RIGHT AND LEFT. For Homer, as for so many other turn-of-the-century artists, "flatness was the stylistic mechanism that released his art from the obligation to descriptiveness and illusionism and equipped it to register feeling and assert meaning."5 For Homer, that meaning concerned the ability of the imagination to match nature's power. One year before his death, Homer painted Right and Left (fig. 11.7), an image of two ducks hovering above a green sea. Their splayed symmetry, derived from Japanese prints, exemplifies the simplification of form, planar composition, flattening of space, and arrested motion that characterize Homer's later work. Such formal concerns hold our attention until we notice the diminutive forms of two hunters in a boat beneath the wing and leg of the ascending duck. The serenity of the painting-its quality as a modern still-life-is shattered by the pessimism that suddenly emerges. The ducks do not hover abstractly before the viewer. They have been shot in flight; the bird to the right has already begun its plunge to the ocean. Right and Left sets the formal beauty of the birds against the sudden violent cessation of life.
That contrast is the key to the painting. Homer establishes a dialectic between beauty and death that hinges on the question of point-of-view. We observe the plight of the birds from a disembodied stance. We are in the air, with the ducks, empathetically witnessing their terrible beauty precisely because we do not share the hunter's perspective. We might read Right and Left as a meditation on Homer's own relation to the world. His withdrawal from the New York art scene allowed him a perspective and distance that cast the world in a new light. Homer imagines the beauty of the ducks only after ascending metaphorically to their height, viewing them outside time and nature.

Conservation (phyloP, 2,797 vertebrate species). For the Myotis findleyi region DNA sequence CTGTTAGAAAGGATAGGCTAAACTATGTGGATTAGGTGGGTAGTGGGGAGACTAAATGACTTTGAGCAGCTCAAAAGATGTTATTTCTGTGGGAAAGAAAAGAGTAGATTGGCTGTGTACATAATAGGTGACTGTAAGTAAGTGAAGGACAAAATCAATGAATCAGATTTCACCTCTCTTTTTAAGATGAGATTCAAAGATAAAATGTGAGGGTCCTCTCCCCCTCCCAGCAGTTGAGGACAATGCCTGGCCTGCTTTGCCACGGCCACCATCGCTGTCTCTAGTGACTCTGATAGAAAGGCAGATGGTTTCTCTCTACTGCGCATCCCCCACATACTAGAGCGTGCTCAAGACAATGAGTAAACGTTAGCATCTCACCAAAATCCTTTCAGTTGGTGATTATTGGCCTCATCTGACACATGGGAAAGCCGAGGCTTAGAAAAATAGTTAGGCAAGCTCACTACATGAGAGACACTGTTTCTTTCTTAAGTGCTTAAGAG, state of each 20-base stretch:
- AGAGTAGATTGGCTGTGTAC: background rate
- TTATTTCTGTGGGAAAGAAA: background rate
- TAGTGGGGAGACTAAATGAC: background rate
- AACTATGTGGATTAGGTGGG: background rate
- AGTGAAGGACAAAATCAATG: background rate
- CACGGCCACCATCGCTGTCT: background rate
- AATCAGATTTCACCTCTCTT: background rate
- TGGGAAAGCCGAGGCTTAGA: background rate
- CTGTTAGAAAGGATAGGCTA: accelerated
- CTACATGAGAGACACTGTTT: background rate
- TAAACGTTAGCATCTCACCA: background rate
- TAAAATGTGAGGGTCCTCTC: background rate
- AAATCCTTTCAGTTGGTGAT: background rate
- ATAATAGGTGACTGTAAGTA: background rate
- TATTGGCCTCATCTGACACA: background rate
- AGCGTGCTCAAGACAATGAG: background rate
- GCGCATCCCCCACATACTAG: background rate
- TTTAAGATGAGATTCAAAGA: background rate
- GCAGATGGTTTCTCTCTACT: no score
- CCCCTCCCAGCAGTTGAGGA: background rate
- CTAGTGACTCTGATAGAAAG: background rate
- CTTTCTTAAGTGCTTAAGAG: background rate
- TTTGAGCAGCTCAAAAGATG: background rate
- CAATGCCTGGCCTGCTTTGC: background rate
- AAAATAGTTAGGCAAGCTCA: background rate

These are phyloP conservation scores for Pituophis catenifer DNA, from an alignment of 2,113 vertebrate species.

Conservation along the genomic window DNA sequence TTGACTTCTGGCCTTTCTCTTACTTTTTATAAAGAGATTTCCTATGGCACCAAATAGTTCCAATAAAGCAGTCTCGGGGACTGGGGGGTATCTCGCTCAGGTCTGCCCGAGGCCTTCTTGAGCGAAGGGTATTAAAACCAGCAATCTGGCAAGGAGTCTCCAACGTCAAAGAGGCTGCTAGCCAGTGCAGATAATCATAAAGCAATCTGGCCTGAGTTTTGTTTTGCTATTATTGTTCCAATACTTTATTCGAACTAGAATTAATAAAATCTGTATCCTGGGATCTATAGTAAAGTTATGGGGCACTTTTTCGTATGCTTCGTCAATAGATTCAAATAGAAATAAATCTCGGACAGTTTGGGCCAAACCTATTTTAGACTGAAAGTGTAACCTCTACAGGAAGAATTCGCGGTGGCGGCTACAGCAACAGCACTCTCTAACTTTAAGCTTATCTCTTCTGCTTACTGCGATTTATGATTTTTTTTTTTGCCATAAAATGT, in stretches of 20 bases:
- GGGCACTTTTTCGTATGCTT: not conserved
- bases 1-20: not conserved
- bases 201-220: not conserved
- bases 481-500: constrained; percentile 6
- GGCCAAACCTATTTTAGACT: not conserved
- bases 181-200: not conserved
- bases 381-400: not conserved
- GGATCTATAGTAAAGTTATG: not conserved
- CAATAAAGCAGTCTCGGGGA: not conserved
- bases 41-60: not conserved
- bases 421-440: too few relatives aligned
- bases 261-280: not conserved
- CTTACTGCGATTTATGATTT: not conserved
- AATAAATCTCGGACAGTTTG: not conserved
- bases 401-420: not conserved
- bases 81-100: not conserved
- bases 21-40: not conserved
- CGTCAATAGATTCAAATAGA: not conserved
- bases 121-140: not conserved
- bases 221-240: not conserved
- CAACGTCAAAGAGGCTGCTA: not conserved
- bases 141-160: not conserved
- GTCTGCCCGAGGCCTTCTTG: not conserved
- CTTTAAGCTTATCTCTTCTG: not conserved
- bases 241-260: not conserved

But, as Homer suggests in Right and Left, there is a price for such perspective. To see the world's symmetries, the viewer must first give up his place in the world (on the boat). Art is born from worldly withdrawal. The powerful formal beauty of Right and Left- among Homer's most aesthetically satisfying works-is hard-won, achieved through renunciation, the act of giving up the world for the permanence of form.
Homer was an extraordinary social critic who viewed society with a clear head and a sense of compassion that his contemporaries often lacked. Nevertheless-influenced in the final decades of the century by the Aesthetic Movement of writers and painters who espoused the cause of art for art's sake- Homer shared with them a sense of the canvas as a world of its own, defined by its flatness, its decorative possibilities, and its painterly nature. The act of painting, rooted in the condition of nature and of the cycles of life and death, ultimately finds meaning through the power of the artist to endow nature with a formal order, despite the profound limits mortality imposes on artistic ambition. While sharing much with the outlook of this generation, Homer's belief in the power of the artist, informed by the resources of culture and history, represented yet another inquiry into the nature of pictorial truth- as ultimately removed from nature-that was such a defining feature of these decades.